02 January 2009

Lawsuit Seeks to Have "So Help Me God" Removed from Presidential Oath

Who knows-- the way things are going, it might be fitting under the circumstances. It is hard to argue that God is obeyed in any meaningful sense by the majority of our political leaders.

From CNN:

Lawsuit seeks to take 'so help me God' out of inaugural

By Carol CrattyCNN

WASHINGTON (CNN) -- A number of atheists and non-religious organizations want Barack Obama's inauguration ceremony to leave out all references to God and religion.

...In a lawsuit filed Tuesday in Washington, the plaintiffs demand that the words "so help me God" not be added to the end of the president's oath of office.

In addition, the lawsuit objects to plans for ministers to deliver an invocation and a benediction in which they may discuss God and religion.

An advance copy of the lawsuit was posted online by Michael Newdow, a California doctor and lawyer who has filed similar and unsuccessful suits over inauguration ceremonies in 2001 and 2005.

Joining Newdow in the suit are groups advocating religious freedom or atheism, including the American Humanist Association, the Freedom from Religion Foundation and atheist groups from Minnesota; Seattle, Washington; and Florida.

The new lawsuit says in part, "There can be no purpose for placing 'so help me God' in an oath or sponsoring prayers to God, other than promoting the particular point of view that God exists."

Newdow said references to God during inauguration ceremonies violate the Constitution's ban on the establishment of religion.

Newdow and other plaintiffs say they want to watch the inaugural either in person or on television. As atheists, they contend, having to watch a ceremony with religious components will make them feel excluded and stigmatized.

"Plaintiffs are placed in the untenable position of having to choose between not watching the presidential inauguration or being forced to countenance endorsements of purely religious notions that they expressly deny," according to the lawsuit.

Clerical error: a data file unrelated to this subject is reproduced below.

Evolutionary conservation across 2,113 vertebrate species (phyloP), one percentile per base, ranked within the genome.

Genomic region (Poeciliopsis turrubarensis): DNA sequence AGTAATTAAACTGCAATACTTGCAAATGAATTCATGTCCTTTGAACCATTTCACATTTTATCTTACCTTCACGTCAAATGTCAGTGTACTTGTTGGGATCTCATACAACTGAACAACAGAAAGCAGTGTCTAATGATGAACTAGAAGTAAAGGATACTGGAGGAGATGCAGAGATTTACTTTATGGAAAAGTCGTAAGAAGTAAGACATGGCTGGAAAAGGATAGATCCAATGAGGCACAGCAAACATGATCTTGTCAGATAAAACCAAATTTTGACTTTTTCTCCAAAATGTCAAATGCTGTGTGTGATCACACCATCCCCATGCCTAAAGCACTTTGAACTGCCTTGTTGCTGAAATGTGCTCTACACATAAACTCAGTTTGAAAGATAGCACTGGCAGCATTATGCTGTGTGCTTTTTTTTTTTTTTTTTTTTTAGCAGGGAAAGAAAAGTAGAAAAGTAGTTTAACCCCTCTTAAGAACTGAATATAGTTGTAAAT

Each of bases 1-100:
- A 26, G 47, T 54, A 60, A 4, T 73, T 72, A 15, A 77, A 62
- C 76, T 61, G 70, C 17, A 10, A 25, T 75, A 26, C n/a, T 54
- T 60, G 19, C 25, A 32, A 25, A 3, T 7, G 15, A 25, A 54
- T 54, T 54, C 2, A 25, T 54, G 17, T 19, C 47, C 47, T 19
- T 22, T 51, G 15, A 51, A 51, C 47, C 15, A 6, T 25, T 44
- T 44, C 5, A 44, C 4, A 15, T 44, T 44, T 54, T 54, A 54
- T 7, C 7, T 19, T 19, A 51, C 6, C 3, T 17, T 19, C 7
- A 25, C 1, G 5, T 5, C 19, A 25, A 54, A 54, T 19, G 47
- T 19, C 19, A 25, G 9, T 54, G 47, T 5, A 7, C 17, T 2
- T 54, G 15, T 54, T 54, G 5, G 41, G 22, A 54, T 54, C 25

[...]Newdow said that as a member of a racial minority, Obama should have respect for atheists, who also are members of a minority.

Newdow said religious references in the inauguration ceremony send a message to non-believers.

"The message here is, we who believe in God are the righteous, the real Americans," he said.

Newdow said it's unconstitutional to imply that atheists and others are not as good.
He acknowledged that his suit is unlikely to be successful.

"I have no doubt I'll lose," he said, adding that he hoped to eventually succeed through appeals and hoped future inauguration ceremonies would exclude religious references.


MP said...

Newdow is nuts, so help him God!

Katherine said...

The closing comment "So help me God" is not part of the official oath of office. Each President-Elect is free to use it or not use it. President Elect Obama has decided to use it.

Secondly, the President Elect has the personal right to invite whatever speakers he wants and give them whatever liberty in their remarks he so decides. President Elect Obama has decided to invite two ministers to pray.

The atheists might have a case if any law required these aspects of the ceremony. But no law does. They should respect Barack Obama's preferences and desires.